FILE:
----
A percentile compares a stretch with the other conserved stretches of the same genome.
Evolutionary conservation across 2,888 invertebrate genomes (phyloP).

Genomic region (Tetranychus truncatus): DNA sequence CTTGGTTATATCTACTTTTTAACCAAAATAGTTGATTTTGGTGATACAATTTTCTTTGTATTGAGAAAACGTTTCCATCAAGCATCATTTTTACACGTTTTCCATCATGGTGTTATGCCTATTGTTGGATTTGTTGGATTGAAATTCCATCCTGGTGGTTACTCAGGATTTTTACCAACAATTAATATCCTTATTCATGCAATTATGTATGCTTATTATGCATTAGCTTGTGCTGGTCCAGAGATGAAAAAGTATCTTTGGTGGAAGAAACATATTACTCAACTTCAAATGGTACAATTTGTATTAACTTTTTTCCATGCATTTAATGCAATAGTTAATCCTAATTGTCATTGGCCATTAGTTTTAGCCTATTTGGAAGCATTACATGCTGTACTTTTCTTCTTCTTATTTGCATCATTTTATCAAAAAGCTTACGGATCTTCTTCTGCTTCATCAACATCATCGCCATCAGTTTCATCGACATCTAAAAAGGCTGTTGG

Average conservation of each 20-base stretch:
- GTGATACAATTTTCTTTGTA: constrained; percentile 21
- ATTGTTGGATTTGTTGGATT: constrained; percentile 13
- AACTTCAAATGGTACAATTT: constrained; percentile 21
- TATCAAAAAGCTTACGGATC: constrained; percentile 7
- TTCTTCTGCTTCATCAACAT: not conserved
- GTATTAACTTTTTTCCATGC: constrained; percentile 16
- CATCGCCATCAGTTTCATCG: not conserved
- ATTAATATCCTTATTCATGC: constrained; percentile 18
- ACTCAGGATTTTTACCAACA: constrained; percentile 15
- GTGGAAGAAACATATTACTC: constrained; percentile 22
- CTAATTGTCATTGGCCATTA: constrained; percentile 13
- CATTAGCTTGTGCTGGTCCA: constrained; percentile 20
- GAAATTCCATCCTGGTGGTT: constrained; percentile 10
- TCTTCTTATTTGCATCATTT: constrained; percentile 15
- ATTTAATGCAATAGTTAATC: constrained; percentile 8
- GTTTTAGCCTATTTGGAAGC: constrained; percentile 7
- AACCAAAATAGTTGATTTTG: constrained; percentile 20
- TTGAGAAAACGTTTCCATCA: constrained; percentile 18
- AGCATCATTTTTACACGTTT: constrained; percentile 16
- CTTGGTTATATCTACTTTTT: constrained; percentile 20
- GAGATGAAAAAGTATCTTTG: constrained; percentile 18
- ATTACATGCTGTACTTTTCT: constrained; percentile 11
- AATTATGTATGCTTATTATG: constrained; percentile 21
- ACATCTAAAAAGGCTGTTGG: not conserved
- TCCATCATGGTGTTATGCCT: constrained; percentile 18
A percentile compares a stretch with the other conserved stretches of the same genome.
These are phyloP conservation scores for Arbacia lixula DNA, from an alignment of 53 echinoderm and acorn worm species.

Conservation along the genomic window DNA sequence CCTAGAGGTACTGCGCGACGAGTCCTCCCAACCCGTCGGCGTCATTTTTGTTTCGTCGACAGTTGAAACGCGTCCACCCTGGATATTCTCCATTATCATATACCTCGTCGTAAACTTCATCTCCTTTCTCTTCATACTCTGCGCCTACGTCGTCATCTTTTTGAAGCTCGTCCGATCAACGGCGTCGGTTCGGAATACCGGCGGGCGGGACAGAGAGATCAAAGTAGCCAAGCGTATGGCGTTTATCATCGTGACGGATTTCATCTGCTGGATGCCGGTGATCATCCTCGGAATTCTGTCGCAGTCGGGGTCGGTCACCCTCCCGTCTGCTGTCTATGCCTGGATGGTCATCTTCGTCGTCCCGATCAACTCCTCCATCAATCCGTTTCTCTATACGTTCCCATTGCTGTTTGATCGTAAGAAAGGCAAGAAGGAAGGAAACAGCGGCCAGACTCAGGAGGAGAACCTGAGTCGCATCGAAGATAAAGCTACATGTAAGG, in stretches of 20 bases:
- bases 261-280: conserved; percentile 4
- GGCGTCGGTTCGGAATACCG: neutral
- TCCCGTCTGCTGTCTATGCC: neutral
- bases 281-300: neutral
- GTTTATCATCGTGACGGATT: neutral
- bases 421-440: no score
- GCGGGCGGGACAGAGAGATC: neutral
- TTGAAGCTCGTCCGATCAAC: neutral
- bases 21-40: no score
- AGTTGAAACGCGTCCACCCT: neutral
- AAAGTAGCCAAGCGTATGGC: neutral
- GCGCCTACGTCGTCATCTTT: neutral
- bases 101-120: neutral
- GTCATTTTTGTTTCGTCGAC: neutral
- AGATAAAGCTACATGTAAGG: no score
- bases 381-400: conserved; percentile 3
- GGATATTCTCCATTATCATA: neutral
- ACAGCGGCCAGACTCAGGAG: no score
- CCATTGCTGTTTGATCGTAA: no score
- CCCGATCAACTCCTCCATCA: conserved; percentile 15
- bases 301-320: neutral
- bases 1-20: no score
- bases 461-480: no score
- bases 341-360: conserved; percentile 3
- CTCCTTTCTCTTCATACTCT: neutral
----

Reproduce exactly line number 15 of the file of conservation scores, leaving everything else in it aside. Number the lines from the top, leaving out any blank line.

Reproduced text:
- CTAATTGTCATTGGCCATTA: constrained; percentile 13